Expressionismus (Literatur) Realismus (Literatur) Romantik Aufklärung (Literatur) Barock (Literatur) Spätmittelalter Hochmittelalter Literatur in der Zeit des Nationalsozialismus Innere Emigration Naturalismus Junges Deutschland (Literatur) Junges Deutschland (Literatur) Empfindsamkeit Renaissance-Humanismus Renaissance Postmoderne Impressionismus (Literatur) Weimarer Klassik Literatur der Weimarer Republik Literatur der Weimarer Republik Heimatkunst Heimatkunst Vormärz Biedermeier Sturm und Drang Sturm und Drang Trümmerliteratur Symbolismus (Literatur) DDR-Literatur

Fin de siècle

Up to modern times



Motives of the artist

Stylistic features of the epoch


Early middle ages


High Middle Ages


  • Consolidation of chivalry
  • Worldview strongly influenced by religions
  • the court as the center of social life

Late Middle Ages


  • Worldview strongly influenced by religion
  • The power of kings declined while that of electors rose
  • Cities as new educational centers next to the courtyards
  • Plague epidemics across Europe around 1350
  • spiritual reorientation after the plague epidemics

Humanism and renaissance


  • 1492: discovery of America
  • Astronomical Findings
  • New inventions
  • New worldview
  • Reformation time
  • Translation of the Bible
  • Gutenberg's Bible print
  • humanity
  • Thoughts from ancient times



  • Return to the religiously affiliated church



  • Absolutism (class society)
  • Thirty Years' War
  • (Conflict between Catholics and Protestants)
  • Enjoyment of the moment, beauty in nature ... → God as creator
  • Constancy, self-discipline in faith
  • Transience of suffering, unhappiness ...
  • Turning away from the worldly to God
  • Leitmotifs: Vanitas , Memento mori , Carpe diem



  • Germany consists of over 300 individual states
  • Luxurious court life of the princes at the expense of the people
  • Criticism of the church and religion
  • Criticism of state and social order
  • Unconditional belief in progress
  • Tolerance in society, politics and religion
  • individualism
  • The good and the reasonable are equated
  • Human mind is supposed to dominate perception
  • Spiritual emancipation



  • Does not represent a counter-movement to the Enlightenment, but complements thinking with the level of sensations (hist. Like Enlightenment)
  • Pietism (dutiful piety)
  • Emotionality
  • Introspection
  • Friendship
  • Closeness to nature

storm and stress


  • Youth protest movement (historical as well as enlightenment)
  • Emotion becomes more important than the rationality of enlightenment
  • The personality ideal of genius with an empathetic relationship with nature
  • Breaking rules
  • Against traditions, authority and outdated morals (generation of fathers)
  • Important topics were human existence as well as imagination
  • pantheism
  • Pathos of freedom
  • emotional patriotism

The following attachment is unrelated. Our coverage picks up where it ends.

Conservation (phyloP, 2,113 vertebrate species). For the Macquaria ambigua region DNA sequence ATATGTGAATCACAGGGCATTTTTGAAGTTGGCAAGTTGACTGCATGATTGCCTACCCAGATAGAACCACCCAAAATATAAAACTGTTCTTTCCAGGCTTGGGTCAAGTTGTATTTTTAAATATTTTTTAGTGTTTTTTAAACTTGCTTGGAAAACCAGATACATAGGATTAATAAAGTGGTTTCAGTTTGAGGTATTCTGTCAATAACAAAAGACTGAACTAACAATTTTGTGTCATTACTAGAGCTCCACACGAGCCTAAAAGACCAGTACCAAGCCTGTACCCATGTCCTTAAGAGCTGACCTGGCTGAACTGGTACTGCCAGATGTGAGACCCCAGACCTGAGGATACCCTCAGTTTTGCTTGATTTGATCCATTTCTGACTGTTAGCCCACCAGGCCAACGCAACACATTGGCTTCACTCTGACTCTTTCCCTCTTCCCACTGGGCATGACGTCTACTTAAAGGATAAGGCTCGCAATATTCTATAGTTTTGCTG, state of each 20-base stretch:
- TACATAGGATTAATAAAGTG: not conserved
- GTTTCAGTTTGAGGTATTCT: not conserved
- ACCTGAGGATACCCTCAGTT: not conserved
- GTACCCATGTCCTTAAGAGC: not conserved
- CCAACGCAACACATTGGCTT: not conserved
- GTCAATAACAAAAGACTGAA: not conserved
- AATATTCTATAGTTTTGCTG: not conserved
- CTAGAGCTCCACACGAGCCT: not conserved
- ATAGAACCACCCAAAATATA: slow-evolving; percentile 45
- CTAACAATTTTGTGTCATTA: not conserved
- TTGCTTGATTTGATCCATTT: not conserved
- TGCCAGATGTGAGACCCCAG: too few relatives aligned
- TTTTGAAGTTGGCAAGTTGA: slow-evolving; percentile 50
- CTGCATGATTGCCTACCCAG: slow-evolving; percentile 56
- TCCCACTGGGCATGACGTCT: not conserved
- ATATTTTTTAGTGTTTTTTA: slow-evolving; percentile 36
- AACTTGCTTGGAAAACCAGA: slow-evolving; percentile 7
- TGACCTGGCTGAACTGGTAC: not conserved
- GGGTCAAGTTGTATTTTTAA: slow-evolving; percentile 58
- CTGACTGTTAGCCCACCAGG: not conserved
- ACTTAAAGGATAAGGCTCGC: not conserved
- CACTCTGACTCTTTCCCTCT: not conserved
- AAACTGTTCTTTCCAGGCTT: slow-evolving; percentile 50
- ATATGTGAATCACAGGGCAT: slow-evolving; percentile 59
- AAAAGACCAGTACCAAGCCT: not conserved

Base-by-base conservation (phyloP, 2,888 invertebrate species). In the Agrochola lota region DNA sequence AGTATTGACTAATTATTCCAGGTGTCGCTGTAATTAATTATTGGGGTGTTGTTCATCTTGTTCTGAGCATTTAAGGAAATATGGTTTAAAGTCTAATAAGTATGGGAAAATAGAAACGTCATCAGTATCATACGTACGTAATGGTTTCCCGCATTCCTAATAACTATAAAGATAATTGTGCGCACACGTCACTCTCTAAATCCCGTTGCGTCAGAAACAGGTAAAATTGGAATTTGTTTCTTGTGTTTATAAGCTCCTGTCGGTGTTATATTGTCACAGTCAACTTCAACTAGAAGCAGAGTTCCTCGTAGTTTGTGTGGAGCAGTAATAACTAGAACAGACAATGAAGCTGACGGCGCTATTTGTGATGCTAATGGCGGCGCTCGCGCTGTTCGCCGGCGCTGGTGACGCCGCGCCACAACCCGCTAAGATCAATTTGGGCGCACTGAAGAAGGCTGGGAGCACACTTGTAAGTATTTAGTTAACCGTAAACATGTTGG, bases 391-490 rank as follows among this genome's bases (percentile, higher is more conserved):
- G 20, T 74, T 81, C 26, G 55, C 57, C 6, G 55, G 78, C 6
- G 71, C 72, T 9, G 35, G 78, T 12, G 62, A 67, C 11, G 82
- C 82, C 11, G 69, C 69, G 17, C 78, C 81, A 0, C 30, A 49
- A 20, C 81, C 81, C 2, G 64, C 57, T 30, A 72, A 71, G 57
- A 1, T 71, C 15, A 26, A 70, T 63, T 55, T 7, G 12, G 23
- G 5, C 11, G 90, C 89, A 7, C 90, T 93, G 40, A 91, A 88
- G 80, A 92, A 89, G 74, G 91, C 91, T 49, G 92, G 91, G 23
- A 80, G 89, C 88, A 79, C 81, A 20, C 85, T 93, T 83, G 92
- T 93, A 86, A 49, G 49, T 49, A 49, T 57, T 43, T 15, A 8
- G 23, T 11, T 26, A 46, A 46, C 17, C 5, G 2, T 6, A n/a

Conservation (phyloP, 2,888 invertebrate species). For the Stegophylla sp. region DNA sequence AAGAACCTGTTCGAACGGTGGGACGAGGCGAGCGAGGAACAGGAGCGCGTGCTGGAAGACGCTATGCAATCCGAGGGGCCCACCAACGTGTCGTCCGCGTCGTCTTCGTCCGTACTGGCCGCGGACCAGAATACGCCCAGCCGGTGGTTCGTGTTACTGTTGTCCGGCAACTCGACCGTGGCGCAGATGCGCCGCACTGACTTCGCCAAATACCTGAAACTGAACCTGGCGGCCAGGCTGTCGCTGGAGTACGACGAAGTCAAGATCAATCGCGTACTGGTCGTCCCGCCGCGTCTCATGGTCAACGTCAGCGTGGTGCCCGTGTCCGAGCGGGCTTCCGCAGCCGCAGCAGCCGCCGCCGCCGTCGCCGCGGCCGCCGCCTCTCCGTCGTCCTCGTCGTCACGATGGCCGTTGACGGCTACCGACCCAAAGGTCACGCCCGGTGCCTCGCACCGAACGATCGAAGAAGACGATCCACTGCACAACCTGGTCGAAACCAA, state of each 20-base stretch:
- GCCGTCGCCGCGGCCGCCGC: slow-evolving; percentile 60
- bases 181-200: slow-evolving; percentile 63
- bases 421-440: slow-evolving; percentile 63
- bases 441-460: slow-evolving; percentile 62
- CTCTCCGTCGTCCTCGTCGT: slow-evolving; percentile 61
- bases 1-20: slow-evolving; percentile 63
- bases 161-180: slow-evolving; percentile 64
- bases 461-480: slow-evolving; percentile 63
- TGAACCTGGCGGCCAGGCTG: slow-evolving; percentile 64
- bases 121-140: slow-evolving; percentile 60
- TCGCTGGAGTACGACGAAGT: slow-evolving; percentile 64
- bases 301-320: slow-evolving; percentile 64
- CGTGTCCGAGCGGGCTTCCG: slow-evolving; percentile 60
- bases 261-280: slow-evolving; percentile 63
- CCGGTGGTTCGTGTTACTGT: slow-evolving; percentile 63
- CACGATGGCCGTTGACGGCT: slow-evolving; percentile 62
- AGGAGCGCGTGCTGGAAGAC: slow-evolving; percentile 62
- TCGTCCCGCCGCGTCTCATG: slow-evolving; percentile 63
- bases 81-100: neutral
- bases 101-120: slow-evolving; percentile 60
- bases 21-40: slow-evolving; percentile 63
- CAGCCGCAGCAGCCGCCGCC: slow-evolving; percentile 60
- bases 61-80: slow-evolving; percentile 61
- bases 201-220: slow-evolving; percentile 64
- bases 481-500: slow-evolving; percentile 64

• songfully simple
  • free rhythm

Weimar Classic


  • French Revolution (1789–1799)
  • Reign of Napoleon
  • Reforms in Prussia:
    • Peasants Liberation
    • Self-government of the cities
    • Freedom of trade
    • Emancipation of Jews
    • Educational reform
    • Army reform
  • Defeat of Napoleon
  • Works of (Greek, Roman) antiquity as a model
  • For the values ​​of the Enlightenment, in particular the French declaration of human rights: freedom, equality, fraternity
  • Against the revolutionary, imperialist or generally violent implementation of the principles of liberalism, nationalism and democracy.
  • Humanity / humanism
  • tolerance
  • Conformity between man and nature
  • Freedom from violence
  • aesthetic education
  • Nature as a place for human refinement
  • Orientation towards antiquity
    • regularly bound, artful promise
  • Thought poetry



  • For historical information, see Classic and Biedermeier
  • Longing → wanderlust / homesickness
  • Psyche (of the characters)
  • irony
  • Hiking and travel motif → other worlds
  • Frequent use of mythical creatures
  • Night / twilight have a special meaning (transfiguration)
  • Glorification of the Middle Ages
  • Reality / dream
  • Escape from reality
  • criticism of
    • Philistineism / new virtues (punctuality, diligence, accuracy, thrift, etc.)
    • Man stands under machine
  • Poetization



  • 1815: Congress of Vienna
  • 1815: Foundation of the German Confederation
  • Karlovy Vary resolutions (1819) bring:
    • Bans on fraternities (just founded)
    • Book and press censorship
    • Spies are allowed
  • Restoration policy from 1815 to 1848 (because of the wars against Napoleon)
  • 1848 March Revolution
  • Industrialization period
  • Simply written (language, form)
  • Everyday action with a precise description
  • Melancholic (resignation, melancholy, silence, despair)
  • Homeland attachment
  • religion
  • order
  • Submission to fate
  • Simple frugality (satisfied with what you have, such as inner peace / small moments of happiness)

Young Germany and Vormärz


For historical information, see Biedermeier

  • Democratic Freedom Rights
  • Against romance and classic
  • For clarification
  • Society should not recognize authority without questioning it
  • March (from 1840)
  • More radical than Young Germany (target of overthrow / revolution)